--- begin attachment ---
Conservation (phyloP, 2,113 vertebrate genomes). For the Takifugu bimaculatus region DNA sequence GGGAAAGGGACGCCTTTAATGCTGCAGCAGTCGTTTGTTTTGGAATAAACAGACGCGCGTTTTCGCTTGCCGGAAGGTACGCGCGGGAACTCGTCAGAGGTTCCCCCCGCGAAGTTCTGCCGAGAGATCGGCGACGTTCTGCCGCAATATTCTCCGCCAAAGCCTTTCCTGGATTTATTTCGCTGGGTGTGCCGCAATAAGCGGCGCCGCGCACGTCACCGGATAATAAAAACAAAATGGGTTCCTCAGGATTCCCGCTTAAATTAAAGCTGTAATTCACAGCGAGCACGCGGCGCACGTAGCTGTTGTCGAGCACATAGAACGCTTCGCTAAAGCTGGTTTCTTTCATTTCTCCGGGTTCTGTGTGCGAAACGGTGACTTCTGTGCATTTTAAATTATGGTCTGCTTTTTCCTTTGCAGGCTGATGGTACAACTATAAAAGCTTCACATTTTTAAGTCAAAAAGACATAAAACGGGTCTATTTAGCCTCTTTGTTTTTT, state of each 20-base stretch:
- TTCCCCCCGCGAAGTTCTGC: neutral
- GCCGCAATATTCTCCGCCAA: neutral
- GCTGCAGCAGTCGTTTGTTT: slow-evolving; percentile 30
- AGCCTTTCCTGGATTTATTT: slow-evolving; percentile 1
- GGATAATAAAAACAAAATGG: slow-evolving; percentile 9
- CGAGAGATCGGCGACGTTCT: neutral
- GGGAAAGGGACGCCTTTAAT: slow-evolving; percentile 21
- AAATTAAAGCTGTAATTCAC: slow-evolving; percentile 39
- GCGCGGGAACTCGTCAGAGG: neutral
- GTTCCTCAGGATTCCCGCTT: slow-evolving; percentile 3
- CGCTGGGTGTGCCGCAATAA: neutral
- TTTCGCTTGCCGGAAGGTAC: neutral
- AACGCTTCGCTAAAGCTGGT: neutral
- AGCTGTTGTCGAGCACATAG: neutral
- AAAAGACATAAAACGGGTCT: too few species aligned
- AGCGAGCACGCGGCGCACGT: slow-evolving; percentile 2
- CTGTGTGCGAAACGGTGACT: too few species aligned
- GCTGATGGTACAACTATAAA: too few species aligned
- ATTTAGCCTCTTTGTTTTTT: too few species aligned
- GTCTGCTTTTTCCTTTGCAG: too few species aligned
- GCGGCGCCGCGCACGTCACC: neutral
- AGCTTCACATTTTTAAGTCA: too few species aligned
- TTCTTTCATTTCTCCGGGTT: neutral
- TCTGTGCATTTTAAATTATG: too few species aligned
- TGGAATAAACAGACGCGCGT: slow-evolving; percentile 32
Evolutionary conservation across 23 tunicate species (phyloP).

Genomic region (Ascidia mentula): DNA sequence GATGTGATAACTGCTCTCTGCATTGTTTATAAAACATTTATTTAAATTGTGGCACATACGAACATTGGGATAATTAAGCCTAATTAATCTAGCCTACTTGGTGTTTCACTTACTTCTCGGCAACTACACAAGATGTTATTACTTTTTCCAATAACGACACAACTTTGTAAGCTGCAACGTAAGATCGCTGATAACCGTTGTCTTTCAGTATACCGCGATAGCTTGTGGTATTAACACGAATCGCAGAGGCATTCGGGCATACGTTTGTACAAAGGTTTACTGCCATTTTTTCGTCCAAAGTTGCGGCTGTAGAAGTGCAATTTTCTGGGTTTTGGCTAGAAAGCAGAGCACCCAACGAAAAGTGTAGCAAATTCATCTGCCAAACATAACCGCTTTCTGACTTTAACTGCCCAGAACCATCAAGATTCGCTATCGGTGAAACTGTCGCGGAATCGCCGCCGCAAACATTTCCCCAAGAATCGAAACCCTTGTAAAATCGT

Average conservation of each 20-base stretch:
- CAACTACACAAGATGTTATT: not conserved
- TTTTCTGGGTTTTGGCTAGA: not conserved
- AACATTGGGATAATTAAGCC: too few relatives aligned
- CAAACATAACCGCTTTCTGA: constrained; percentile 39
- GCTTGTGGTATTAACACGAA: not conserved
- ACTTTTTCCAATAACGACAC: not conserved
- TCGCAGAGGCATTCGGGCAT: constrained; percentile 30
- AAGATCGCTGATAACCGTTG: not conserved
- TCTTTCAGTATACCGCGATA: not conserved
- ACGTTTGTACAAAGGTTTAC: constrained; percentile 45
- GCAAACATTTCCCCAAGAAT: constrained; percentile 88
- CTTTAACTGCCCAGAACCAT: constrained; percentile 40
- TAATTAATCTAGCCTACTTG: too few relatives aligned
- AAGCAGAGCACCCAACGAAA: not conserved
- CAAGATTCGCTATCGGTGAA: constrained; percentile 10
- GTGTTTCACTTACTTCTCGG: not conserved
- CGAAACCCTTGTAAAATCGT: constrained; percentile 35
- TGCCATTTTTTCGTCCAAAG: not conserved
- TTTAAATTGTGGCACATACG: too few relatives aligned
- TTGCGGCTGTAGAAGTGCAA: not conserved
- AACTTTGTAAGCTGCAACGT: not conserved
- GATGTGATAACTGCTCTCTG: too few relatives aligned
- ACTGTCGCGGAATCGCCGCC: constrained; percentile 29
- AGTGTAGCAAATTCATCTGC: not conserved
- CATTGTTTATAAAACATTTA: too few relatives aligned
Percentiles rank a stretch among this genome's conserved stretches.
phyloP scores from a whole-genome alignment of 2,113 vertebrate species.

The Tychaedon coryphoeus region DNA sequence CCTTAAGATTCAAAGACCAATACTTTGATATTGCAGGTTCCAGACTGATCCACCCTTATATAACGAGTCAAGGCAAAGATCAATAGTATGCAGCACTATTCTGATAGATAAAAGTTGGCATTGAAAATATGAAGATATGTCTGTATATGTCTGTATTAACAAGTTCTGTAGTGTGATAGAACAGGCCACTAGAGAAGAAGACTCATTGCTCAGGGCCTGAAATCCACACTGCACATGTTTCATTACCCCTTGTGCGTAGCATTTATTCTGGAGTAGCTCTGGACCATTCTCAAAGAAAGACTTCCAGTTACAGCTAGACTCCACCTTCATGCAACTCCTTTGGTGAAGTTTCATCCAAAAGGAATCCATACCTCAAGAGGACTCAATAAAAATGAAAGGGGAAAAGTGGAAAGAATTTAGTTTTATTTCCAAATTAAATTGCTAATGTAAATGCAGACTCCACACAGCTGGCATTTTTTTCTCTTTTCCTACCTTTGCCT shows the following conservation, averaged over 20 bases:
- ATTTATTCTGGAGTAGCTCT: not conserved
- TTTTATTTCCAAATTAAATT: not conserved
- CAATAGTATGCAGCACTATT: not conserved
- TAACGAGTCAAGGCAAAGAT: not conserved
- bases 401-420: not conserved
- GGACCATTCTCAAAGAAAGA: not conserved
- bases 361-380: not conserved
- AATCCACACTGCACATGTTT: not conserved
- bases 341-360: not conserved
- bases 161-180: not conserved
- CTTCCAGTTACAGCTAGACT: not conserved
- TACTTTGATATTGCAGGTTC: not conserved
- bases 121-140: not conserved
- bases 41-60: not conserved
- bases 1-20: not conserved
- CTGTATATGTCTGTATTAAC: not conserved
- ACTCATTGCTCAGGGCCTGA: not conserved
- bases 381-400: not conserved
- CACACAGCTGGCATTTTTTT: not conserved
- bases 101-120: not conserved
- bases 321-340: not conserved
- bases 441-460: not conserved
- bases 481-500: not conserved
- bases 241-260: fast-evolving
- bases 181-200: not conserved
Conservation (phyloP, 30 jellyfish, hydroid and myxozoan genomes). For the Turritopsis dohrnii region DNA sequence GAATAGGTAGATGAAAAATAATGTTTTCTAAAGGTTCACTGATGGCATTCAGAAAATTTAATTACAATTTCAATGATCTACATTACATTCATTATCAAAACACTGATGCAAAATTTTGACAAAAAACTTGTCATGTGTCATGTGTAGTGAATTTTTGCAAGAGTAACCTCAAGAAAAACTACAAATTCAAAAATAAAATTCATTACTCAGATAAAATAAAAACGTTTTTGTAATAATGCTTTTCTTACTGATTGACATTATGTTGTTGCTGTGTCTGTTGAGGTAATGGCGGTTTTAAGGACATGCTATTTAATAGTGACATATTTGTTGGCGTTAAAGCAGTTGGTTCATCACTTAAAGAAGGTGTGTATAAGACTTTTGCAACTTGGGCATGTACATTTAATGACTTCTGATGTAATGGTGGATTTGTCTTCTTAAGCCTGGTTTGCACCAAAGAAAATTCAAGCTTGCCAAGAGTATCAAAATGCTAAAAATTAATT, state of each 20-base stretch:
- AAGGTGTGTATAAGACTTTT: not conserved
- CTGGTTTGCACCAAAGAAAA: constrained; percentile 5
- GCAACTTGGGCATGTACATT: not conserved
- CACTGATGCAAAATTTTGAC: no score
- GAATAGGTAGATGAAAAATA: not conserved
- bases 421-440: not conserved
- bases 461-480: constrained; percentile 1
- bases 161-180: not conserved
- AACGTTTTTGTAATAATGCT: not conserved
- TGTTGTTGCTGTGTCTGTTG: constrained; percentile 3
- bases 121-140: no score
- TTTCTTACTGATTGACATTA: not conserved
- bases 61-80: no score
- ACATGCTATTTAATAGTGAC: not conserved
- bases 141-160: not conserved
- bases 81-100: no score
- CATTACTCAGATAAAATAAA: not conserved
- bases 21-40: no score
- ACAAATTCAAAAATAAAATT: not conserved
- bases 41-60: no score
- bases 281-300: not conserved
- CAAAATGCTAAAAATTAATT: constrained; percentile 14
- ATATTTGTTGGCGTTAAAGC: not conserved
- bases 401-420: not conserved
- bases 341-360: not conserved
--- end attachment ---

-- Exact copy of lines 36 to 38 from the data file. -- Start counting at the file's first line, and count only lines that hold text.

- TCGCAGAGGCATTCGGGCAT: constrained; percentile 30
- AAGATCGCTGATAACCGTTG: not conserved
- TCTTTCAGTATACCGCGATA: not conserved